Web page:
This post goes for working online, too. A co-worker keeps texting us about work stuff on their day off, and we wonder why they aren't enjoying their downtime. The lines have certainly blurred in the workplace between work and relaxation, and it can become a real problem. Ultimately, you'll need to kindly remind this co-worker that you are busy working, and how they should be relaxing somewhere else. Hint, hint.


Comments

Popular posts from this blog

Seven Tips For Dealing With A Jealous Co-worker

Look at you, doing so well at work! We're so happy for you. Well, most of us are happy for you and refuse to spend the entire work day talking behind your back. Let's talk about how to handle our jealous co-workers!Like every other professional, you've no doubt experienced your share of failures and successes. Lately, however, things seem to be going your way at work. And how! Perhaps you've managed to ace an important project this quarter, been instrumental in landing a huge client, earned some well-deserved rewards for this and that, or -- egads! -- been given a slight promotion or additional work responsibilities (e.g., the work responsibilities you actually want).You're quietly chuffed, but somehow your co-workers seem none too pleased with this rapid turn of events. Oh no, what should you do now?It's a workplace tale older than the disjointed last season of Mad Men. The playing field in the department was even, cozy and overall very friendly -- until so-an…

Is Your Co-worker Always Late For Work?

You've started the workday, but where is your co-worker? Oh, she's running late again, just like yesterday. And the day before. And the day before that. Let's get an early start on solving her tardiness problem, shall we? Working with someone who is consistently late is one of the most annoying aspects of office life, and also one of the most common, unfortunately. It's a universal theme of the workplace that everyone will get to work on time (give or take a few minutes...) except for the employee who is egregiously late nearly every day. And the excuses can get pretty amazing. Employees became more punctual as the Great Recession lingered, at least according to surveys. Everyone, that is, except for your able-bodied but habitually-tardy co-worker. It's bad enough dealing with tardiness when you're a manager, but it can be even more frustrating when you're a rank-and-file peer without any magical "shape up or ship out" managerial powers. So you…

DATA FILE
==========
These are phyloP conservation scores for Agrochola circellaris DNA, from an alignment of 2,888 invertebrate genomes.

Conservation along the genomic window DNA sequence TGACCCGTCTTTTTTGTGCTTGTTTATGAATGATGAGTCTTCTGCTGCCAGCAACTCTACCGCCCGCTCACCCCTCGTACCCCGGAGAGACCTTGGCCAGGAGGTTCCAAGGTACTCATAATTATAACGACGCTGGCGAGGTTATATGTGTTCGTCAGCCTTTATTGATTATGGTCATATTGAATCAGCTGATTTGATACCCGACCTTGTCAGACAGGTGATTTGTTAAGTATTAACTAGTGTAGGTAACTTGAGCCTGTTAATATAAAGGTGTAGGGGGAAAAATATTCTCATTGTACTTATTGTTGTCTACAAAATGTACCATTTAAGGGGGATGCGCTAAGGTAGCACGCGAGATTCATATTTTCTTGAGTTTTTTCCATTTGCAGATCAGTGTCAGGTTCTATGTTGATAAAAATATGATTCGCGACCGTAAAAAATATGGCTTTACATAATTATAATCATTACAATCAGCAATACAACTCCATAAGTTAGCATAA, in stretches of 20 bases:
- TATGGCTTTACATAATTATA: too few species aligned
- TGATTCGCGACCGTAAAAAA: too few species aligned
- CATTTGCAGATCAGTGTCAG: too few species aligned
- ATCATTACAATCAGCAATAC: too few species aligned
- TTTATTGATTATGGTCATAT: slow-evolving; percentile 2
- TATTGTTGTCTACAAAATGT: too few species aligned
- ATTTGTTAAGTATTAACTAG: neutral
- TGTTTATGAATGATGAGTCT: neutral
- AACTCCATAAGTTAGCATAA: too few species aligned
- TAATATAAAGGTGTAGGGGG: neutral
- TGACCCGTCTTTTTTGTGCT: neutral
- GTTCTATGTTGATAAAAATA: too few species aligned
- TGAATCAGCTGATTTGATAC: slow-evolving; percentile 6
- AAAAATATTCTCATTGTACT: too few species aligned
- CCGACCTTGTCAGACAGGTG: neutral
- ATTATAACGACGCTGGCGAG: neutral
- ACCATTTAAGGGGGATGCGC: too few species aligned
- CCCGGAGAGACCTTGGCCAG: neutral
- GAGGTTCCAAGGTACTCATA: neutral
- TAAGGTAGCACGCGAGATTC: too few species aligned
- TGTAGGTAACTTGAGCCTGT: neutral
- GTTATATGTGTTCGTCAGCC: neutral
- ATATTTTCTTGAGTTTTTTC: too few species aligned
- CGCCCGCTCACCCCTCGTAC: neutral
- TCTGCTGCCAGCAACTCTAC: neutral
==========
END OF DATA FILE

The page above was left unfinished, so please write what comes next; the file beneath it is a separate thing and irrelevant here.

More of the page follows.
How To Handle Farting At Work

Nancy Grace farted on national television. Or was it a tummy grumble? Either way, viewers heard it and now it's gone viral.



Which brings up an interesting question: How should you handle embarrassing bodily malfunctions at work?

We all fart, we all get stomach gurgles, we all burp and hiccup, and usually at the worst possible moments. Maybe you "sneezefarted," meaning you sneezed so hard you let one rip at the same time. So awkward and embarrassing. Whatever happens, it's how we handle these situations that counts. The first and trickiest step is whether or not to acknowledge the obvious. Rule of thumb: the more obvious the bodily malfunction, the more you should just own it. If you fart in a staff meeting and everyone heard it, point the finger at yourself (or have someone pull it) and have a sense of humor about the whole thing. Maybe you shouldn't have had those Cajun rice and beans. Yes, feel free to reference lines from the Russian Unicorn if you must. Throw i…